Break-even for different countries
Crude is below $40 per barrel. It’s already below the break-even rate for Brazil and Canada. The break-even rate for the US is near $36.20. The costs only include the capital expenditure and operational expenditure. Rystad Energy compiled the data. It published the data on November 23, 2015. Crude oil mainly fell due to oversupply in OPEC (Organization of the Petroleum Exporting Countries) nations. However, this made life difficult for US-based upstream companies.
The likely impact can be seen in the decreased capital expenditure and budgets for different upstream companies. It will also include laying off employees.
The above graph shows the break-even rate for some of the world’s largest crude oil producers. OPEC’s prominent suppliers like Saudi Arabia and Kuwait have costs below $10 per barrel. Saudi Arabia accounts for 15.7% of the world’s total crude oil reserve. This shows how far the price war can continue to retain market share.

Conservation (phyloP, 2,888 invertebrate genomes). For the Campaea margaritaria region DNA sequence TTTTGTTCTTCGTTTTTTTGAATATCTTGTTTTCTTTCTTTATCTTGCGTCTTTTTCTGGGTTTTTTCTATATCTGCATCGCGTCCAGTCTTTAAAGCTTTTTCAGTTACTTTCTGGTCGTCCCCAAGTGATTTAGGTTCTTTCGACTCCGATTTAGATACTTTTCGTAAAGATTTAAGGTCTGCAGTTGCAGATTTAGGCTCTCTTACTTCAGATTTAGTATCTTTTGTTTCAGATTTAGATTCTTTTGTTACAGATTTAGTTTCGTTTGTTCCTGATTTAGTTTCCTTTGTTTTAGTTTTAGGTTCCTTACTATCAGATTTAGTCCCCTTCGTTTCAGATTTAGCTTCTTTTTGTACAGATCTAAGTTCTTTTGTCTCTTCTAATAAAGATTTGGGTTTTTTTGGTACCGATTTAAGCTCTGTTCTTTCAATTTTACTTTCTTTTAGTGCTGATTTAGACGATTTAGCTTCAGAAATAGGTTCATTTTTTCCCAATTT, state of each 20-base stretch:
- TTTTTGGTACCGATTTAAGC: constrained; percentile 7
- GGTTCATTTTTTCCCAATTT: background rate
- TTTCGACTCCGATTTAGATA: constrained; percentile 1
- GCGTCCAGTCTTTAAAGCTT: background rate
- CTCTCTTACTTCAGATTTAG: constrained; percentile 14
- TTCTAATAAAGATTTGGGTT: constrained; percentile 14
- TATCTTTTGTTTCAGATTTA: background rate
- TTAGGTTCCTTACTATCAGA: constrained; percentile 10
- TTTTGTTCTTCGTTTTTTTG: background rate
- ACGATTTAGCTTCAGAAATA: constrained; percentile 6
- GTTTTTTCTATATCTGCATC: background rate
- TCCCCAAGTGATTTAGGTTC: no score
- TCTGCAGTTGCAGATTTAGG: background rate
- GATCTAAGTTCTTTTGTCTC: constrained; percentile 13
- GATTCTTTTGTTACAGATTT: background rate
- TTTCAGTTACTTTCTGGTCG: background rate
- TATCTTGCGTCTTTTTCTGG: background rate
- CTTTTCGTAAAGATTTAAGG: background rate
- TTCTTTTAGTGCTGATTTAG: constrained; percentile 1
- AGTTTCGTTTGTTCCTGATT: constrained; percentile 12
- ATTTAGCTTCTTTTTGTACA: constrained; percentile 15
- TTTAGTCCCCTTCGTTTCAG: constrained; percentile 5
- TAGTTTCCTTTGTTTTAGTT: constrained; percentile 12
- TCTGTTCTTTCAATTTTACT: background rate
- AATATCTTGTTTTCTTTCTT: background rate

Oil below $40 means that production isn’t economically viable in countries like Canada and Brazil, according to the available statistics.
Imperial Oil (IMO) and Suncor Energy (SU) represent the large-cap Canadian ADRs (American depositary receipts) in the oil and gas sector. Petrobras (PBR) represents large-cap Brazilian ADRs in the oil and gas sector.
Hedging can minimize losses to a certain extent
Upstream companies usually hedge their open position with available crude derivatives. This minimizes the impact due to fluctuating crude oil prices. If crude remains below $40 for a longer period, it can increase the stress on upstream companies’ financials.
In the next part of this series, we’ll look at upstream companies’ 100-day moving averages. We’ll start to interpret what these figures mean for the industry.